Debunking the Equestrian team

Josie Emanuelli

The equestrian team is one of Drew’s most mysterious sports teams, as they do not have home competitions and do not practice on campus. In an effort to shed some light on the program, especially as they conclude one of their most successful years yet, we interviewed the head coach, Karen Sykes as well as Carli Gentile (‘18) one of the team captains. Gentile has been involved with riding for the last 11 years, since a family trip in fifth grade inspired her to learn how to ride. She found Drew as she only applied to schools that had equestrian programs, and chose Drew for the strong science program, as she is a science major on the pre-vet track. Gentile is one of the five girls on the team who own their own horse and have been riding for a long time, she noted that they also have athletes who have never ridden a horse before coming to Drew, including one who is just learning how to ride this semester. Even though some of their riders come in with experience riding horses, many of them have to learn how to show horses which can be extremely difficult. The point of riding and showing is to make it look easy, so riders must create a partnership with the horse before they ride. Every time riders show horses, it is a different horse, depending on which school is hosting the show, so horse shows can be very challenging.

Gentile says that her favorite part about equestrian is going to the horse shows when all of her teammates are having a good day and seeing their smiles when all their hard work pays off. The team recently won their second reserve championship of the season, at the Centenary Horse Show on Saturday, concluding their regular season. Due to the fact that equestrian is both a team and an individual sport, Gentile says that the biggest challenge about being a part of the team is bringing everyone together. She added that they have been working especially hard this on making the team a good, supportive environment.

In addition to Gentile’s insight, Head Coach Karen Sykes answered a few questions about the history of equestrian at Drew, as well as the ISHA, the conference they compete in and the history of equestrian at Drew.

How long has equestrian been a sport and how did it first arrive at Drew?

Equestrian has been a sport at Drew since the 70’s. The genesis of college horseback riding teams was the creation of the IHSA, Intercollegiate Horse Show Association (www.ihsainc.com). This was founded in 1967 by a student at FDU named Bob Cacchione, who believed the organization could offer the opportunity for anyone to ride in college, regardless of financial means. The unique premise of the IHSA is that students do not have to have their own horses! The host college at each college horse show provides horses for use in the show, and the students draw their mount by lot – so it’s all about the luck of the draw! The riding levels are predetermined based upon the riders experience, so it’s an even playing field – beginner riders compete against beginner riders, novice riders compete against other novice riders, and so on.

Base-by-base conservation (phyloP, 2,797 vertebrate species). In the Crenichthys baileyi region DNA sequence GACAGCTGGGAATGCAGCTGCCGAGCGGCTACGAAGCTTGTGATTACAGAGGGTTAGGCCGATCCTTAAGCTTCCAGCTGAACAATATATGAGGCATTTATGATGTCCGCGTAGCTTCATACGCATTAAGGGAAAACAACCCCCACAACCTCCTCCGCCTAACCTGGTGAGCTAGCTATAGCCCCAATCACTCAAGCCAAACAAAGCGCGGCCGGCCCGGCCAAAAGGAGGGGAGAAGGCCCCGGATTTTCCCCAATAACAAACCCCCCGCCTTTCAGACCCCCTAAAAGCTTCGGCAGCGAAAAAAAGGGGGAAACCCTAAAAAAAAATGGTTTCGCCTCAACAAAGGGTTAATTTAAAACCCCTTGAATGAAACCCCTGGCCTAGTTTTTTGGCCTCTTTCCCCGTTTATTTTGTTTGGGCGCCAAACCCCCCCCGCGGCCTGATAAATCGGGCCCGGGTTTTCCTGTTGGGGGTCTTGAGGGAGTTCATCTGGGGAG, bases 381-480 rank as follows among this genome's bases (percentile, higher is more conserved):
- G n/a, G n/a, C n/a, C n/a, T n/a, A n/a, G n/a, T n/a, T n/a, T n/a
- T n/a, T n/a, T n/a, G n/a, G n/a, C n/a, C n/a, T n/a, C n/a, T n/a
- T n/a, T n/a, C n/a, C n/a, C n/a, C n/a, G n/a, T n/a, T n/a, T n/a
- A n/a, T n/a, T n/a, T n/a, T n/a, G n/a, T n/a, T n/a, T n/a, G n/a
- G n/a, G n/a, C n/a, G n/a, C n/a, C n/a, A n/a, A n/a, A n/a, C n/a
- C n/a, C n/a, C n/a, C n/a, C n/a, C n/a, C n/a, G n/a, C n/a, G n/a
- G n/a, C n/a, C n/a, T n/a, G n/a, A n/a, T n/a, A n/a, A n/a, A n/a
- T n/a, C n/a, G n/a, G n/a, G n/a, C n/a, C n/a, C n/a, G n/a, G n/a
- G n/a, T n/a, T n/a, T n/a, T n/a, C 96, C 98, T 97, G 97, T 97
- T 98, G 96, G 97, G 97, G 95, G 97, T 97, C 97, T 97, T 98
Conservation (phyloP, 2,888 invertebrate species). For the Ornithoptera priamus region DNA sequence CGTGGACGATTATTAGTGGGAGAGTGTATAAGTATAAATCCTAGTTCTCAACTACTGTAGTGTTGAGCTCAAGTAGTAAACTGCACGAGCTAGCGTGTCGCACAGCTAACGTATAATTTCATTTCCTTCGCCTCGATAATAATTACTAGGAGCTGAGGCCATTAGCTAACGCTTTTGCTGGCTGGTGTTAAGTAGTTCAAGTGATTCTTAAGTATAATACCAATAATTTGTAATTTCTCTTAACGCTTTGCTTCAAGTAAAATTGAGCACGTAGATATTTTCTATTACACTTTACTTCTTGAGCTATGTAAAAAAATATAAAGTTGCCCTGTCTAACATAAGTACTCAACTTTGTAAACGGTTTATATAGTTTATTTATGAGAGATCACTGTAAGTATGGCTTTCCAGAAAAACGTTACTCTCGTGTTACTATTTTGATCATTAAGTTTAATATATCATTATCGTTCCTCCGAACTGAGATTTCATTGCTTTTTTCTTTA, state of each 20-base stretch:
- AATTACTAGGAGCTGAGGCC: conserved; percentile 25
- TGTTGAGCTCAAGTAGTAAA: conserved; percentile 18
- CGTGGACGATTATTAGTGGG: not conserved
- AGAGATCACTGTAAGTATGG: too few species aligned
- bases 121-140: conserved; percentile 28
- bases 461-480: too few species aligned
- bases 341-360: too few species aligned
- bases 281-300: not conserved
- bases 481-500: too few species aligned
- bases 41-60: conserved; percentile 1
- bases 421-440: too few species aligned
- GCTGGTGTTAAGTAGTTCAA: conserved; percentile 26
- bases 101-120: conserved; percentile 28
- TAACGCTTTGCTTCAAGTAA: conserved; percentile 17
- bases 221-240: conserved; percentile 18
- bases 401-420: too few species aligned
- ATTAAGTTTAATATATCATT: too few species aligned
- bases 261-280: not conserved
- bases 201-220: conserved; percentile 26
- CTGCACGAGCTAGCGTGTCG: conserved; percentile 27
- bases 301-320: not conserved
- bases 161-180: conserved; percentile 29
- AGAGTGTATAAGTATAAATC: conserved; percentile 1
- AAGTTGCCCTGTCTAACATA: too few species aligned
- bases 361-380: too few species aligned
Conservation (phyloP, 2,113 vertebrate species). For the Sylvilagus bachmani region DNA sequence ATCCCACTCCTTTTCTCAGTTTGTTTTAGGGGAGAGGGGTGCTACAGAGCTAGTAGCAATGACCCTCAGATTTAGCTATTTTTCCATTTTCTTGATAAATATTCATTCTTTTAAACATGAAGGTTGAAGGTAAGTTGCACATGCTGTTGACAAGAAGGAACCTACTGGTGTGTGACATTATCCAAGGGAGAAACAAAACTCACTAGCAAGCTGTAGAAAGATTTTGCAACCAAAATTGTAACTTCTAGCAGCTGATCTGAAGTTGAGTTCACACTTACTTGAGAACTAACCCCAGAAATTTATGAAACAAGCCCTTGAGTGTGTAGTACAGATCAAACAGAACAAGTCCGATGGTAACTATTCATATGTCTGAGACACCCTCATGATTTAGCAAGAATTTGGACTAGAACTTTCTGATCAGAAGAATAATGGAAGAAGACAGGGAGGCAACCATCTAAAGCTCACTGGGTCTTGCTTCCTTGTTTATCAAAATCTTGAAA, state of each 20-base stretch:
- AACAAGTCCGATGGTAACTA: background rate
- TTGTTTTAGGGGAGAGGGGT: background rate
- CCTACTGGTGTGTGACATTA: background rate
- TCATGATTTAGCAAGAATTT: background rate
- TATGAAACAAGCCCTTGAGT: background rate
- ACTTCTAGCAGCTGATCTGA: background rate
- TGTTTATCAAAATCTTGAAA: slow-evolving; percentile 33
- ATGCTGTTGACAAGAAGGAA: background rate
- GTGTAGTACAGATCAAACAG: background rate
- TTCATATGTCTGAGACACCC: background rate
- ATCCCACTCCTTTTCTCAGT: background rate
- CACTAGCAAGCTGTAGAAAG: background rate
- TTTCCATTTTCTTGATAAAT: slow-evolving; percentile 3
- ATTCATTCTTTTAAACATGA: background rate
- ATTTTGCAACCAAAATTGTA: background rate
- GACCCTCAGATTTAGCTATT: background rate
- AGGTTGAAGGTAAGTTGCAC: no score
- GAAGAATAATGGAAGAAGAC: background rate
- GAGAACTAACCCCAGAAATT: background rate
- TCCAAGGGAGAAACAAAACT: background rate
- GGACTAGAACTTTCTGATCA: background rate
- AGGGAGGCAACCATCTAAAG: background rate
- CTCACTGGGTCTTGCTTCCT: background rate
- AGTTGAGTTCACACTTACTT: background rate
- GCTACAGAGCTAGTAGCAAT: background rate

How often does the team practice? Where is Dapple Hill Farms?

The team participation requirements entail 10 riding lessons per semester, so 20 lessons per year. 10 in the fall, and 10 in the spring. Riders are encouraged to ride more often, as much as they can given the financial and time commitments.  The team captains run ‘captains workouts’ 3x a week on campus. Dapple Hill Farm is in Bedminster, NJ, about 20 minutes from campus. It’s located on Fox Chase Farms on River Road, a beautiful property with an indoor arena, outdoor ring and grass field.

Does Drew own horses or do riders have their own?

Drew does not own horses. We contract with Dapple Hill Farm for all of the riding lessons for the team, and the horses are owned by Dapple HIll Farm.  Some of the riders do have their own horses, and often continue to ride and compete their own horses in addition to their team commitments. I strongly encourage as much saddle time as the riders can get!

Can you join the equestrian team if you have never done equestrian as a sport or is previous competition experience necessary?

Yes that is the beauty of riding in college! Whether you have ridden for years, or if you have never sat on a horse, the program is open to all levels of riders. The important key is that this is a very individual activity that we present to the student athletes as a team sport. At the college shows, each rider competes for individual points (7 points for a blue ribbon/1st place, 5 points for a red ribbon/ 2nd place, 4 points for a yellow ribbon/3rd place, etc).  Additionally, each teams coach chooses a point rider to represent the team points for the day. There are 8 divisions, from Walk Trot up to Open, so I pick one riders in each division to have their points count for the team score, in addition to their own individual tally.

Is equestrian a fall or spring sport, or both?